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THE KITCHEN GARDENER

It's all in the picking

November 13, 2002|Emily Green | Times Staff Writer

For Southern California gardeners, it is less the opening of holiday season than tree planting season. The first rain has come, the soil is soft and months of mild weather lie ahead of us. It is the perfect time for settling in new fruit trees.

So many places stock trees now that there is only one thing between us and buying one the minute the notion crosses our mind. Flavor. This year, why not choose a tree fruit-first?

Too often we plant trees merely because we like the way they look. Even with fruit trees, the tendency is to treat them like ornamentals. Loquats and the striking gray-green guavas are among our most common suburban fruit trees, but they produce fruits that are far from our favorites. If we stop before we dig, plan before we plant and consider which fruits we truly love, we can have it all: beauty and bounty.

It is mouthwatering homework, and one of the best nurseries to start at is the San Gabriel Nursery & Florist. There are kaffir limes bearing the impossibly fragrant Thai equivalent of bay leaves, then Snow Queen nectarines and Black Mission figs. Exotica lovers, note well: There are oranges that are red and persimmons that are brown.

But, a warning, for this first trip -- to any nursery -- leave the checkbook and credit cards behind. Bring a checklist of questions and a notepad, and as you tour the nursery's aisles, ask yourself: Do you want a full-size tree, as tall as 30 feet high, or a dwarf, which is more easily pruned and picked? Stone fruit trees particularly require pruning every year.

Or do you want to espalier your tree along a wall, a style captured so beguilingly in paintings of medieval paradise gardens?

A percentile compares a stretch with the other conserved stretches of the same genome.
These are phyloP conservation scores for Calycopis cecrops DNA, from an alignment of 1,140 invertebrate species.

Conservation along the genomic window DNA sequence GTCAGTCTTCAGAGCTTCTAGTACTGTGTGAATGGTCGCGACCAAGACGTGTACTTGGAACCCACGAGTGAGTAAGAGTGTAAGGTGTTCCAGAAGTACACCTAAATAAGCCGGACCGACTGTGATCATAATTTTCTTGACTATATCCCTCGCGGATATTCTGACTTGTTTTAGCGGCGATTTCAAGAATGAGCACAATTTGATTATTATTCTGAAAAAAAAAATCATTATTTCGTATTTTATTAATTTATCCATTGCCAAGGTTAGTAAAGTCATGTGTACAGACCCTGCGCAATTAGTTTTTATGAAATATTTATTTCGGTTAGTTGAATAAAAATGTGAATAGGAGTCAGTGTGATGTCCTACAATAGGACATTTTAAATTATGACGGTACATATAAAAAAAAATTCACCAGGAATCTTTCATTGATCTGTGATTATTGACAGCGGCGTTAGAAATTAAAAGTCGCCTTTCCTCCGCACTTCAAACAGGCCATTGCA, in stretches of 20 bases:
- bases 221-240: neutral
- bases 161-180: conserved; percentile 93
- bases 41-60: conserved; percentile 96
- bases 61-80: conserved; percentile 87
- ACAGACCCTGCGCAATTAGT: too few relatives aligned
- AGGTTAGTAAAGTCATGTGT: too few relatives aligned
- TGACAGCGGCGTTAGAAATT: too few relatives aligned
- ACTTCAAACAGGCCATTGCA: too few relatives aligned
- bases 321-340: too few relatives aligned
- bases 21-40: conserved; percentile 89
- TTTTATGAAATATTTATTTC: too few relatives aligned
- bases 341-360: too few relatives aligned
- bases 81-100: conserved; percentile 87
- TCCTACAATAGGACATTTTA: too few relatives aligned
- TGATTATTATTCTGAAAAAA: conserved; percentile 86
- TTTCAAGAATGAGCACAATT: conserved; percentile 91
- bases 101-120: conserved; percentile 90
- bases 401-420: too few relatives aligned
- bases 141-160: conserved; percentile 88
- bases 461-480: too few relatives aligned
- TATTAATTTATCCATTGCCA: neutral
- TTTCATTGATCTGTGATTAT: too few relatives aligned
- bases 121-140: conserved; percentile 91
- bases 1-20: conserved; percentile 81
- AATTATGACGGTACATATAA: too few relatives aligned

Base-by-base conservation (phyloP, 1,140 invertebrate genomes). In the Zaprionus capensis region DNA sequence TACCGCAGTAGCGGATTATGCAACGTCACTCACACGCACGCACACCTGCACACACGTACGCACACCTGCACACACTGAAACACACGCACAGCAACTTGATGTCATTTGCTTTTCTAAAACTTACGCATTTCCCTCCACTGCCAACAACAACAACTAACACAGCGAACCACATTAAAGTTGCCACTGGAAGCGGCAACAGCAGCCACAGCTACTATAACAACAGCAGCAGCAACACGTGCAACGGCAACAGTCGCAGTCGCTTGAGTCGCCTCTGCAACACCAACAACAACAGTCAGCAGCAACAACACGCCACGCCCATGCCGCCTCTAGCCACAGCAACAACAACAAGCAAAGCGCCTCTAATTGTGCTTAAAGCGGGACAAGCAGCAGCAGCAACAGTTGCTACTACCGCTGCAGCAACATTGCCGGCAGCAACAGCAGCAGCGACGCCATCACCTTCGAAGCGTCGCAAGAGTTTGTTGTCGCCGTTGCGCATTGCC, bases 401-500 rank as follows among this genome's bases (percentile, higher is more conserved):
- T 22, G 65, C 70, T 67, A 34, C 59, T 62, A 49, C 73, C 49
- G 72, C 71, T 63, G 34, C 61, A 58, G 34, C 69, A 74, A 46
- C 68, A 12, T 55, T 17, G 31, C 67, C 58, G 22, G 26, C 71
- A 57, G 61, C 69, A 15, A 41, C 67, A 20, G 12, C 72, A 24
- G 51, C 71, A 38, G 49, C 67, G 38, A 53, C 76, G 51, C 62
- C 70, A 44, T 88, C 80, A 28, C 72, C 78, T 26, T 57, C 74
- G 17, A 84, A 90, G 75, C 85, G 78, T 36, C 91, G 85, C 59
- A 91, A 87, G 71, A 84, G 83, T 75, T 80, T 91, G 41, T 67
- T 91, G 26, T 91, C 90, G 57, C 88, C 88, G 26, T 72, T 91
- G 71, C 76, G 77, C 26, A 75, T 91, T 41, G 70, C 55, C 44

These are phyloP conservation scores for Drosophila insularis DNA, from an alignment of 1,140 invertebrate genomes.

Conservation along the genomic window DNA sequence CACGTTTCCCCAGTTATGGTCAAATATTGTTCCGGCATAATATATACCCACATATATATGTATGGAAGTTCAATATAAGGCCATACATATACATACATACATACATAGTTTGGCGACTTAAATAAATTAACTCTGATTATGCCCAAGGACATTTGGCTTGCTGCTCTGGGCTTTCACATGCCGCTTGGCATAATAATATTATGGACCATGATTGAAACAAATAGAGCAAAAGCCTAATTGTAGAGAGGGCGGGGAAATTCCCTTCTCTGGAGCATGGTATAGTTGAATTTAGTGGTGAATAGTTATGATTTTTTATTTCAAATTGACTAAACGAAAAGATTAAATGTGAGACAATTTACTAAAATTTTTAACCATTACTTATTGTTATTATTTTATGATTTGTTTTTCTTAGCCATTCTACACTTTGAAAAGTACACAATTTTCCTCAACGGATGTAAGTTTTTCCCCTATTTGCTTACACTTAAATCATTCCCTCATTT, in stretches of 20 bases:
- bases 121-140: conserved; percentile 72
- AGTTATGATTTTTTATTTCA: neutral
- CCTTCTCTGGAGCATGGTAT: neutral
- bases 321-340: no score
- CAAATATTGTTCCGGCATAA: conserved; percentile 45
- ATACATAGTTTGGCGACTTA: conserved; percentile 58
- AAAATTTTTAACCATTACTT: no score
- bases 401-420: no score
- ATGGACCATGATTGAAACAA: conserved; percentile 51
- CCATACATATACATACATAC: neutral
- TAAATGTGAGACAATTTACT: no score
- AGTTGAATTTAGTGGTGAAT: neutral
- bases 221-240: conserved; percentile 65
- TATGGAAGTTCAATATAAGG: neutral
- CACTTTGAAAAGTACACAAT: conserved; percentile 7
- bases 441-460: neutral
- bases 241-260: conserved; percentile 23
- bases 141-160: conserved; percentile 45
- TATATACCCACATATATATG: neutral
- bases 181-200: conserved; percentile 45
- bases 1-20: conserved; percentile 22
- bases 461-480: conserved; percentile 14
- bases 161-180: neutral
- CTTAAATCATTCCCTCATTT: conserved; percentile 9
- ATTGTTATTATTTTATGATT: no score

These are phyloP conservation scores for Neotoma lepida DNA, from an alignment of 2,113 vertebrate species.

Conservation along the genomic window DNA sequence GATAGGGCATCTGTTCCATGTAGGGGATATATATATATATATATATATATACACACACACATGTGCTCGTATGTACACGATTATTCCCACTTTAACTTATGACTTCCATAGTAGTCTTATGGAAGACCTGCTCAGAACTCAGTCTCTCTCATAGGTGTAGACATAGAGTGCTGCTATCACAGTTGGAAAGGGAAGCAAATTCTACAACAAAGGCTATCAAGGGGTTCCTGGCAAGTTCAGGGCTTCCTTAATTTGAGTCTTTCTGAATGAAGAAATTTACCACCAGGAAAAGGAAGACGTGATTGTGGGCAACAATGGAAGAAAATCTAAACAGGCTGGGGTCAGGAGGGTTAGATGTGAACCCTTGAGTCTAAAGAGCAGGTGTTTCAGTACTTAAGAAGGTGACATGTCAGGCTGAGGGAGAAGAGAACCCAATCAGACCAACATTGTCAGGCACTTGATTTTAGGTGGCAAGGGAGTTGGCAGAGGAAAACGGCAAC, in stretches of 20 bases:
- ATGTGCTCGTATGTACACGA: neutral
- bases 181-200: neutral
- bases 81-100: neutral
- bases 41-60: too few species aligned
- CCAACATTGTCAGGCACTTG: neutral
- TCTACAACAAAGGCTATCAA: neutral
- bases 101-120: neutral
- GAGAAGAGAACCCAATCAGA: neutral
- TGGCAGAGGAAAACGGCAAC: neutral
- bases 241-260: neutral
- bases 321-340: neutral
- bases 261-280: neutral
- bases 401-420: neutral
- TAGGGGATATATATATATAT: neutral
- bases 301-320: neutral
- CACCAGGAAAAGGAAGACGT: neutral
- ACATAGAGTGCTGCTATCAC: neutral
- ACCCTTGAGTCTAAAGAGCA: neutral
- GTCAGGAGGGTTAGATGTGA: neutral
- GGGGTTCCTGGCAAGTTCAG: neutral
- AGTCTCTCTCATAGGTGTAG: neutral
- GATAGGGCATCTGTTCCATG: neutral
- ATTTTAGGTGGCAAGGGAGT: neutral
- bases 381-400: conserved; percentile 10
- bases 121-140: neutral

Creating fruit hedges

All this choice brings structural decisions. If you are choosing dwarf trees, keep in mind that they bear fruit younger -- often two years younger than standard trees. They commonly produce less structural wood and more fruiting wood, and are ideal for creating fruit hedges.

But they also tend to be floppy and weak: Chances are good that you will need to rig some trellising and for deciduous dwarfs, such as apples, it helps if the trellising is pretty.

Most important, remember the birds and the bees. Ask if your tree needs a pollinator to bear fruit. Apples need a crab apple, a Hass avocado benefits from a Fuerte pollinator. But before buying two avocados, which can become enormous, peek over your neighbor's fence and see if there isn't already a pollinator nearby.

If you are going for more than one tree, creating a hedge or even a mini-orchard, time your harvest. Do you want a sudden glut, or do you want the fruit to start, say, with a June apricot, a July peach, midseason August peach and conclude with the luscious "desert" peaches, which ripen in September? Make sure you know whether your tree is an "early," "mid" or "late" season type.

By the time you've done all this and are checking the tree's suitability to your climate zone, whether it fits your irrigation system and how best to plant and water it, the nursery manager will think he's heard every possible question. But, if you're planting a stone fruit, you've got one more.

Excuse me, sir, is the fruit from this tree free-stone or cling?

San Gabriel Nursery & Florist, 632 S. San Gabriel Blvd., San Gabriel; (626) 286-3782.

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